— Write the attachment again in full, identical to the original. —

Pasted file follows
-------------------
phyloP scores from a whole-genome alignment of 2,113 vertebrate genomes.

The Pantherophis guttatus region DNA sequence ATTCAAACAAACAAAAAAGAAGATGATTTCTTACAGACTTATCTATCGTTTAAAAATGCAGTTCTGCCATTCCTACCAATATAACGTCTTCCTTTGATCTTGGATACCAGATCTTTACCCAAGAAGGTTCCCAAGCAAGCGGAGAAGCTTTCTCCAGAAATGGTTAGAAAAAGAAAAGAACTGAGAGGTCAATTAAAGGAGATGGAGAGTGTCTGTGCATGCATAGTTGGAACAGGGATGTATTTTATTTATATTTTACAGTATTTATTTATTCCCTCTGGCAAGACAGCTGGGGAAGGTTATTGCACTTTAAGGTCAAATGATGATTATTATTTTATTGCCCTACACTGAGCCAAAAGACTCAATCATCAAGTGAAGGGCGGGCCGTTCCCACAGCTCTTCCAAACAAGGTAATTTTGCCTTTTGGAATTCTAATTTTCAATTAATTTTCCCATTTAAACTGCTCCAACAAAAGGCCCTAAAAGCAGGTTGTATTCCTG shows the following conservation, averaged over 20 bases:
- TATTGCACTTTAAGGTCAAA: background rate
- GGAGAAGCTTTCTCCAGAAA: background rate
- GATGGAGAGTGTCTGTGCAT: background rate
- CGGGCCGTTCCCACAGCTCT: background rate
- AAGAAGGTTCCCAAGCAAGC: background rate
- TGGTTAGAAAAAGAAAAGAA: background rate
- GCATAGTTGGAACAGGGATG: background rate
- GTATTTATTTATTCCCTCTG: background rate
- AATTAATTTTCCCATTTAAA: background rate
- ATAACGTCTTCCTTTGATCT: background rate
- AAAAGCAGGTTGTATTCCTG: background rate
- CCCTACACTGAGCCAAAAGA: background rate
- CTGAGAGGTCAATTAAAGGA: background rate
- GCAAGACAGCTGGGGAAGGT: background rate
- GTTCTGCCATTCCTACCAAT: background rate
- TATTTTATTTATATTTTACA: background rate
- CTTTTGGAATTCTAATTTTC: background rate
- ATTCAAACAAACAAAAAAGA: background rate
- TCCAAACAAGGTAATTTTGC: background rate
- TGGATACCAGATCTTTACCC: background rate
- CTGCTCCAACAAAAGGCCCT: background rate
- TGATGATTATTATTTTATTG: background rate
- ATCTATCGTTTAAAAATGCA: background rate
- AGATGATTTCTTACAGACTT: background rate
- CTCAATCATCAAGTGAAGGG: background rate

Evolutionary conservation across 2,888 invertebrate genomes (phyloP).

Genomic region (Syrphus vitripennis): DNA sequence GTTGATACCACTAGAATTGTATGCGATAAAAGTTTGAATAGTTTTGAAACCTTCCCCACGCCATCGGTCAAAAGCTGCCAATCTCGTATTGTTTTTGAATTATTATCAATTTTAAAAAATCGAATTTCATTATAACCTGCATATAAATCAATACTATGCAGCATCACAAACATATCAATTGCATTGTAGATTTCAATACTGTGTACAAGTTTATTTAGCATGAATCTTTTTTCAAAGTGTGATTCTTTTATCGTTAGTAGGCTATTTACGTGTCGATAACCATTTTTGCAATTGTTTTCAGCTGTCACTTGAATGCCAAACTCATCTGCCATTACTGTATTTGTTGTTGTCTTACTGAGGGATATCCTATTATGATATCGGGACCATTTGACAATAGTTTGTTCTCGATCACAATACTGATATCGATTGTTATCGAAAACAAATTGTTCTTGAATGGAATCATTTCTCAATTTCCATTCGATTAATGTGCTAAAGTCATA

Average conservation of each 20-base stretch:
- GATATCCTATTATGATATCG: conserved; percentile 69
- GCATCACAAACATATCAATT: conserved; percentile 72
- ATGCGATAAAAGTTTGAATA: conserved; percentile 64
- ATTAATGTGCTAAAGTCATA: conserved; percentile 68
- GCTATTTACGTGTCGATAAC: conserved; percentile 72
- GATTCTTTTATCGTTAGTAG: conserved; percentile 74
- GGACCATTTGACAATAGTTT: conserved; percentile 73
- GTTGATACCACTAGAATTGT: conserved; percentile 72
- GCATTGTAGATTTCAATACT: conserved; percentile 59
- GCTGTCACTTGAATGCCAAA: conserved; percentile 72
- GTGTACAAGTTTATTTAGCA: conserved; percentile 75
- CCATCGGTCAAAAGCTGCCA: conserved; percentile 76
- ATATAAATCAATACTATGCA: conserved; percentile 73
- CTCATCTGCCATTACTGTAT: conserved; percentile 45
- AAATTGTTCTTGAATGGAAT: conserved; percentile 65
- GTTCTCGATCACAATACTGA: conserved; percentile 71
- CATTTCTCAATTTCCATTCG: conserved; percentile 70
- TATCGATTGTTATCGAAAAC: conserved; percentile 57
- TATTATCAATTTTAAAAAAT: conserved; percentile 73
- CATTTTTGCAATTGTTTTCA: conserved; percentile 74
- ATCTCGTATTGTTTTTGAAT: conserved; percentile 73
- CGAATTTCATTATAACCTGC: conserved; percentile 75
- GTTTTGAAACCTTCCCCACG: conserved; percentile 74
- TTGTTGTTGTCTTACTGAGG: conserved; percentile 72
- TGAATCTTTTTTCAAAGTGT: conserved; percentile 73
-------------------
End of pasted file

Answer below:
phyloP scores from a whole-genome alignment of 2,113 vertebrate genomes.

The Pantherophis guttatus region DNA sequence ATTCAAACAAACAAAAAAGAAGATGATTTCTTACAGACTTATCTATCGTTTAAAAATGCAGTTCTGCCATTCCTACCAATATAACGTCTTCCTTTGATCTTGGATACCAGATCTTTACCCAAGAAGGTTCCCAAGCAAGCGGAGAAGCTTTCTCCAGAAATGGTTAGAAAAAGAAAAGAACTGAGAGGTCAATTAAAGGAGATGGAGAGTGTCTGTGCATGCATAGTTGGAACAGGGATGTATTTTATTTATATTTTACAGTATTTATTTATTCCCTCTGGCAAGACAGCTGGGGAAGGTTATTGCACTTTAAGGTCAAATGATGATTATTATTTTATTGCCCTACACTGAGCCAAAAGACTCAATCATCAAGTGAAGGGCGGGCCGTTCCCACAGCTCTTCCAAACAAGGTAATTTTGCCTTTTGGAATTCTAATTTTCAATTAATTTTCCCATTTAAACTGCTCCAACAAAAGGCCCTAAAAGCAGGTTGTATTCCTG shows the following conservation, averaged over 20 bases:
- TATTGCACTTTAAGGTCAAA: background rate
- GGAGAAGCTTTCTCCAGAAA: background rate
- GATGGAGAGTGTCTGTGCAT: background rate
- CGGGCCGTTCCCACAGCTCT: background rate
- AAGAAGGTTCCCAAGCAAGC: background rate
- TGGTTAGAAAAAGAAAAGAA: background rate
- GCATAGTTGGAACAGGGATG: background rate
- GTATTTATTTATTCCCTCTG: background rate
- AATTAATTTTCCCATTTAAA: background rate
- ATAACGTCTTCCTTTGATCT: background rate
- AAAAGCAGGTTGTATTCCTG: background rate
- CCCTACACTGAGCCAAAAGA: background rate
- CTGAGAGGTCAATTAAAGGA: background rate
- GCAAGACAGCTGGGGAAGGT: background rate
- GTTCTGCCATTCCTACCAAT: background rate
- TATTTTATTTATATTTTACA: background rate
- CTTTTGGAATTCTAATTTTC: background rate
- ATTCAAACAAACAAAAAAGA: background rate
- TCCAAACAAGGTAATTTTGC: background rate
- TGGATACCAGATCTTTACCC: background rate
- CTGCTCCAACAAAAGGCCCT: background rate
- TGATGATTATTATTTTATTG: background rate
- ATCTATCGTTTAAAAATGCA: background rate
- AGATGATTTCTTACAGACTT: background rate
- CTCAATCATCAAGTGAAGGG: background rate

Evolutionary conservation across 2,888 invertebrate genomes (phyloP).

Genomic region (Syrphus vitripennis): DNA sequence GTTGATACCACTAGAATTGTATGCGATAAAAGTTTGAATAGTTTTGAAACCTTCCCCACGCCATCGGTCAAAAGCTGCCAATCTCGTATTGTTTTTGAATTATTATCAATTTTAAAAAATCGAATTTCATTATAACCTGCATATAAATCAATACTATGCAGCATCACAAACATATCAATTGCATTGTAGATTTCAATACTGTGTACAAGTTTATTTAGCATGAATCTTTTTTCAAAGTGTGATTCTTTTATCGTTAGTAGGCTATTTACGTGTCGATAACCATTTTTGCAATTGTTTTCAGCTGTCACTTGAATGCCAAACTCATCTGCCATTACTGTATTTGTTGTTGTCTTACTGAGGGATATCCTATTATGATATCGGGACCATTTGACAATAGTTTGTTCTCGATCACAATACTGATATCGATTGTTATCGAAAACAAATTGTTCTTGAATGGAATCATTTCTCAATTTCCATTCGATTAATGTGCTAAAGTCATA

Average conservation of each 20-base stretch:
- GATATCCTATTATGATATCG: conserved; percentile 69
- GCATCACAAACATATCAATT: conserved; percentile 72
- ATGCGATAAAAGTTTGAATA: conserved; percentile 64
- ATTAATGTGCTAAAGTCATA: conserved; percentile 68
- GCTATTTACGTGTCGATAAC: conserved; percentile 72
- GATTCTTTTATCGTTAGTAG: conserved; percentile 74
- GGACCATTTGACAATAGTTT: conserved; percentile 73
- GTTGATACCACTAGAATTGT: conserved; percentile 72
- GCATTGTAGATTTCAATACT: conserved; percentile 59
- GCTGTCACTTGAATGCCAAA: conserved; percentile 72
- GTGTACAAGTTTATTTAGCA: conserved; percentile 75
- CCATCGGTCAAAAGCTGCCA: conserved; percentile 76
- ATATAAATCAATACTATGCA: conserved; percentile 73
- CTCATCTGCCATTACTGTAT: conserved; percentile 45
- AAATTGTTCTTGAATGGAAT: conserved; percentile 65
- GTTCTCGATCACAATACTGA: conserved; percentile 71
- CATTTCTCAATTTCCATTCG: conserved; percentile 70
- TATCGATTGTTATCGAAAAC: conserved; percentile 57
- TATTATCAATTTTAAAAAAT: conserved; percentile 73
- CATTTTTGCAATTGTTTTCA: conserved; percentile 74
- ATCTCGTATTGTTTTTGAAT: conserved; percentile 73
- CGAATTTCATTATAACCTGC: conserved; percentile 75
- GTTTTGAAACCTTCCCCACG: conserved; percentile 74
- TTGTTGTTGTCTTACTGAGG: conserved; percentile 72
- TGAATCTTTTTTCAAAGTGT: conserved; percentile 73